You’re On Your Own As A Retirement Saver


Financial experts are suggesting that the state pension should be ignored when planning retirement finances.

Analysis of the value of the state pension by financial magazine Investors Chronicle reckons the state pension will decline in value in real terms in the future.

Experts at financial advisor Hymans Robertson have already calculated that 30-year-olds can expect to work until they are at least 72.

Increasing life expectancy is a financial drag on pensions as people have to save more to finance a longer period after working.

Office of National Statistics figures show that in the early 1900s, workers spent 9% of their adult life in retirement. Today, it’s 31% due to a better diet and advances in medicine.

Shifting the financial burden

The ONS has already warned that many children born now will live past their 100th birthday and face a real financial problem of funding their later years if they do not start saving as soon as they start work.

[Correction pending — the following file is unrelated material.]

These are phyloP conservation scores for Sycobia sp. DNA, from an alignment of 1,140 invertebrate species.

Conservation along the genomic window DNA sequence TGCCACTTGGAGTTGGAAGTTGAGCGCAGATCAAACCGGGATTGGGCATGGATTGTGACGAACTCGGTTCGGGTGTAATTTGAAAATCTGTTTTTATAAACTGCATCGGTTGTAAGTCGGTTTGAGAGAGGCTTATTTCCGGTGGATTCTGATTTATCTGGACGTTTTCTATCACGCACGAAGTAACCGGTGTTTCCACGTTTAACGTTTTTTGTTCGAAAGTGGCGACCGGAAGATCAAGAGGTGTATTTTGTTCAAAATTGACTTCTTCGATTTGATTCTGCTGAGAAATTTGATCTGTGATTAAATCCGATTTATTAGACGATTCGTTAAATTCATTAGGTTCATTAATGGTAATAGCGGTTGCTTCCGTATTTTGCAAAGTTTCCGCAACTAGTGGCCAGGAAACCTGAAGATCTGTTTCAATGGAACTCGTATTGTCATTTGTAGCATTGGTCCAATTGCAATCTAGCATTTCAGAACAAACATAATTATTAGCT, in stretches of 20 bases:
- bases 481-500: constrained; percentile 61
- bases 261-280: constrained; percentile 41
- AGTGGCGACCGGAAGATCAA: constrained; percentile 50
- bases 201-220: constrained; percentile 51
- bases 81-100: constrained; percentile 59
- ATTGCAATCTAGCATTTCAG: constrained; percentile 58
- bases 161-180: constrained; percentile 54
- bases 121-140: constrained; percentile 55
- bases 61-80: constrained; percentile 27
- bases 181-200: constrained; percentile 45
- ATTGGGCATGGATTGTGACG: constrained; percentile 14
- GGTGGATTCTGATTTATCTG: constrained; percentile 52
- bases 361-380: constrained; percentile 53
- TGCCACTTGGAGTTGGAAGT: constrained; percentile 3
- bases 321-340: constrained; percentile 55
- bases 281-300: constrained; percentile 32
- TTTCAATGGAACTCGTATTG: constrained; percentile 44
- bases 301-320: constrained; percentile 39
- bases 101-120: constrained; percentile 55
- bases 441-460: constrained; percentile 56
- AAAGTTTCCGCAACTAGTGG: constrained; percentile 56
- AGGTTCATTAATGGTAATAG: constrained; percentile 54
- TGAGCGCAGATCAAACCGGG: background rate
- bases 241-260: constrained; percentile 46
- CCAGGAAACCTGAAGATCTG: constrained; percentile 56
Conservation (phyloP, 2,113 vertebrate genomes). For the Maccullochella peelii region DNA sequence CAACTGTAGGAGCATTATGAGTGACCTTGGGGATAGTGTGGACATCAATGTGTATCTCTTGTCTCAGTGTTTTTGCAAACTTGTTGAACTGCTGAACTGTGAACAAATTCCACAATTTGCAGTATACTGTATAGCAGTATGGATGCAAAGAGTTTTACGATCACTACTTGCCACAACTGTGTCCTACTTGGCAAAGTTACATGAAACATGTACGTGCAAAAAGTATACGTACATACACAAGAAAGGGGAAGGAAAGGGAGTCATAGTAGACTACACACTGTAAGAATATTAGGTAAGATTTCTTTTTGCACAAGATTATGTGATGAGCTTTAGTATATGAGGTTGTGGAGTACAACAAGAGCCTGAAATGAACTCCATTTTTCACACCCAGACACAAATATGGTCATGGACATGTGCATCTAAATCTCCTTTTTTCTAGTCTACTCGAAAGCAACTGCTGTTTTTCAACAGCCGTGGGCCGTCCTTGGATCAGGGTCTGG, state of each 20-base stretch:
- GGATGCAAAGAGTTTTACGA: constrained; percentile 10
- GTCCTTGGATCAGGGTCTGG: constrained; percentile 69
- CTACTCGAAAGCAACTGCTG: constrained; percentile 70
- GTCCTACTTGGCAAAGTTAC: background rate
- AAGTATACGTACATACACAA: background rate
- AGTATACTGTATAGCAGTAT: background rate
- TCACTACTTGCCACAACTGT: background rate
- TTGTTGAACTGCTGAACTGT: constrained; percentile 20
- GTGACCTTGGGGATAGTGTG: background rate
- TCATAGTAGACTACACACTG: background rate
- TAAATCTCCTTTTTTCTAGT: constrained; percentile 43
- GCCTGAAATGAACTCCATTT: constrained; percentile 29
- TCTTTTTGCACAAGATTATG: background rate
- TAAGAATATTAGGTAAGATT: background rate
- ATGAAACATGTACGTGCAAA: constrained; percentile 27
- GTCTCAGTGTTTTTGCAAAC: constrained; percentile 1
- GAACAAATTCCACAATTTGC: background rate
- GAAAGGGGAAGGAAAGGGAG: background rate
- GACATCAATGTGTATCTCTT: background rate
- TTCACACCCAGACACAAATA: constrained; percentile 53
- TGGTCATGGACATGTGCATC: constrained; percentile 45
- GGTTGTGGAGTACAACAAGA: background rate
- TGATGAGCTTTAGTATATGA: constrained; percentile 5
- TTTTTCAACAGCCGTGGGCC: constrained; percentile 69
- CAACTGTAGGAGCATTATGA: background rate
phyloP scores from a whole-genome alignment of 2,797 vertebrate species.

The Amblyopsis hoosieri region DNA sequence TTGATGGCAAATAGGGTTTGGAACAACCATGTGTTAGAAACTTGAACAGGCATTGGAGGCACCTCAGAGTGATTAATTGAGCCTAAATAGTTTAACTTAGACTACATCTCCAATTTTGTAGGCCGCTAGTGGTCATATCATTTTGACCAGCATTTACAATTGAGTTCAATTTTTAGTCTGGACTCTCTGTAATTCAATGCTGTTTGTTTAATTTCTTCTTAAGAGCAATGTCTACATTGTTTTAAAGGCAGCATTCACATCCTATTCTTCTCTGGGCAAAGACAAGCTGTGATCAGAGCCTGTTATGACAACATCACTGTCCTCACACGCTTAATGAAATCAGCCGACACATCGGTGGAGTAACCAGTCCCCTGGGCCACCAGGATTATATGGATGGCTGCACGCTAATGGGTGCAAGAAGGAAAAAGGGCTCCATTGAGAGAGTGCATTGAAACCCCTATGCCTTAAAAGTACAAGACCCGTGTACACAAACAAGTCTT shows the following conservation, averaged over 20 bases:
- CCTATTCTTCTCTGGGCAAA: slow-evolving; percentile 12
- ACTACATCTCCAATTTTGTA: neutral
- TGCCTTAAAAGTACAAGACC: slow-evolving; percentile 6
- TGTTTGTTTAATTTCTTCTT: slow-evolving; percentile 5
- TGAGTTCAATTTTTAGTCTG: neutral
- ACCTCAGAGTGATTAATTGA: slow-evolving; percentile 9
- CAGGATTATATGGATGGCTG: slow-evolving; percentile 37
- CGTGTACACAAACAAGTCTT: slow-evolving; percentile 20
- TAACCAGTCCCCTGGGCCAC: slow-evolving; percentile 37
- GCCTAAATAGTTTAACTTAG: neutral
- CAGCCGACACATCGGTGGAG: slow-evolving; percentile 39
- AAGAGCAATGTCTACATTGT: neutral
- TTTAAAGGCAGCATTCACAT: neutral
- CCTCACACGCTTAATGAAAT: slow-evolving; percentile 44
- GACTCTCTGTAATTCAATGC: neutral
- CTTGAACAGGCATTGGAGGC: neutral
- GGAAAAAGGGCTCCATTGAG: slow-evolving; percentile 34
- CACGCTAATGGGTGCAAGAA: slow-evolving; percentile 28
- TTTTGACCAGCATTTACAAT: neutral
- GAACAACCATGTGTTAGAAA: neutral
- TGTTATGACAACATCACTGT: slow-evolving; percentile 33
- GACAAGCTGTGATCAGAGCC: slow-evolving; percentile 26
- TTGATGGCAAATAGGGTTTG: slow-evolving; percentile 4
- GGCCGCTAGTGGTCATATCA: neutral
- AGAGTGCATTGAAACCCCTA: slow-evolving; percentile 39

Today, a single man wanting a pension income of £25,000 a year at 65 years old needs a pension fund of more than £400,000.

The government is trying to bring about a major sea-change in retirement thinking by shifting the burden of retirement finance to the individual rather than the state.

Auto-enrolment in workplace pensions is the first stage.

But the idea is to give everyone personal responsibility for pension saving and leaving the state pension as a safety net considered as a bonus payment rather than the mainstay of financing retirement.

QROPS for expats

For expats, the state pension is really just a bonus – and for many less than that if they live in a country without a reciprocal agreement that index links the payment.

Issues for expats include government tinkering over pension rules and the inability of leading companies to maintain their defined benefit schemes.

For many expats, a Qualifying Recognised Overseas Pension Schemes (QROPS) presents a self-managed pension option outside the onshore system that can provide real financial benefits.

QROPS offer flexible and wide-ranging investment options that are simply not available to onshore retirement savers.

Some financial jurisdictions offer larger tax-free lump sum pay outs – 30% of the fund against 25% onshore.

Expected changes in state pension age

Age today 

Retire in 

At age 

59 or less



52 or less



46 or less



36 or less



26 or less




Source: Investors Chronicle

The figures are estimates and will be subject to review by the government

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